What kind of research went into launching this channel?

There was no rocket science really about the research. To me every parent would like to do what is best for their child and in today‘s competitive world you want your child to learn and develop fast. Therefore, parents are doing everything they possibly can to ensure that their kids are learning and developing and this (Nick Jr.) is filling that need gap to my mind. There certainly was a gap there and there was no offering. The research to that extent is that there is a need gap and parents are looking for this kind of learning and development. What happens in school is hardcore education. We are only complementing that with edutainment.

What is researched is the content and we do this internationally. It‘s content that is made worldwide, so the curriculum is set in place. Every show, therefore, teaches a particular skill . So if you look at Team Umizoomi, it‘s really maths.

And you must remember that we are getting our international content here. There is even research going on there before they produce any preschool content. We are very careful in keeping Nick Jr. a destination for safe viewing with no violent content.

How important is the preschool segment within the kids genre?

It‘s very important from perspectives. One is it allows you to cater to the entire range of kids right from zero to teenage which is what we are now looking at. This was the missing gap that we had in Viacom18. But it‘s also important from the consumer products business point of view. We all are trying to create ancillary revenue streams for ourselves outside of ad sales and outside of subscription. Nick Jr. will play a very large role in driving this part of the business.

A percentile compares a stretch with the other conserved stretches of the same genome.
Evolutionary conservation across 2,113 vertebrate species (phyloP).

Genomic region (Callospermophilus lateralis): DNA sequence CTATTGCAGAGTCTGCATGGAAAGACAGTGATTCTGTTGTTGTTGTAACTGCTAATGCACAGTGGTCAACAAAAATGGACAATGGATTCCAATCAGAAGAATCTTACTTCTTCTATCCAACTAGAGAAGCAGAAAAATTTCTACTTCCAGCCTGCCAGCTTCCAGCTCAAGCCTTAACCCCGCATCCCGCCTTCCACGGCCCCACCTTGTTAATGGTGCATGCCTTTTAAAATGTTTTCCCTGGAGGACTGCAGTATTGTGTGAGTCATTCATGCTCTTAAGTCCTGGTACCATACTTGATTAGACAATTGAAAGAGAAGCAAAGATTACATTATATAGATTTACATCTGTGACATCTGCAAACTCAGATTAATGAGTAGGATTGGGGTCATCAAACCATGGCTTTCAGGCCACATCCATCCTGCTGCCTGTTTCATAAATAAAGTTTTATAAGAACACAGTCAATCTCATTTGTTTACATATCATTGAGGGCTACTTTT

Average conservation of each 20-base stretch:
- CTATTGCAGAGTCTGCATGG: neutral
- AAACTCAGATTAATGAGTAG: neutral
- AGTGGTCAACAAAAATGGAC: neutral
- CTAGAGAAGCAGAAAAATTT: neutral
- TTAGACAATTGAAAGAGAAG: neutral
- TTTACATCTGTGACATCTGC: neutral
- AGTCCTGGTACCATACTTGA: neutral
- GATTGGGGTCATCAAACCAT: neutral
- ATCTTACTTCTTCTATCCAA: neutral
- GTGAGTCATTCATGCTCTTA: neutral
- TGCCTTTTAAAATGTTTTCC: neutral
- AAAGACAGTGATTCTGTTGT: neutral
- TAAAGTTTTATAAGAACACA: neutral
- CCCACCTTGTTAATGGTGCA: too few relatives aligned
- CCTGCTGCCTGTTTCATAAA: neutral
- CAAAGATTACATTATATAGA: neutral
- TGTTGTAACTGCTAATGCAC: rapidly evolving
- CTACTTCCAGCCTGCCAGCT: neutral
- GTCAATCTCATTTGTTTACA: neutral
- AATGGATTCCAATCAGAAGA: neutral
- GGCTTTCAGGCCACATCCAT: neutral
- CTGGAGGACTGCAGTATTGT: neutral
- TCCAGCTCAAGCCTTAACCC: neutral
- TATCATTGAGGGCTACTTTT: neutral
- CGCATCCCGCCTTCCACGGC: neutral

Will it be an ad-free channel?

Currently it is an ad-free channel, but I don‘t think we can continue to be ad-free. Despite everything being said about digitisation, the ratio of subscription-to-ad sales is still skewed. In the Western world, subscription contributes about 65 per cent of the revenues and in India we are not even half of that. However being a responsible broadcaster, we will be very selective of how much and what ads we put.

How much is the subscription revenue for kids channels?

It is under-indexed, I don‘t think it will even hit Rs 200 crore (Rs 2 billion).

What kind of an upside do you see with digitisation?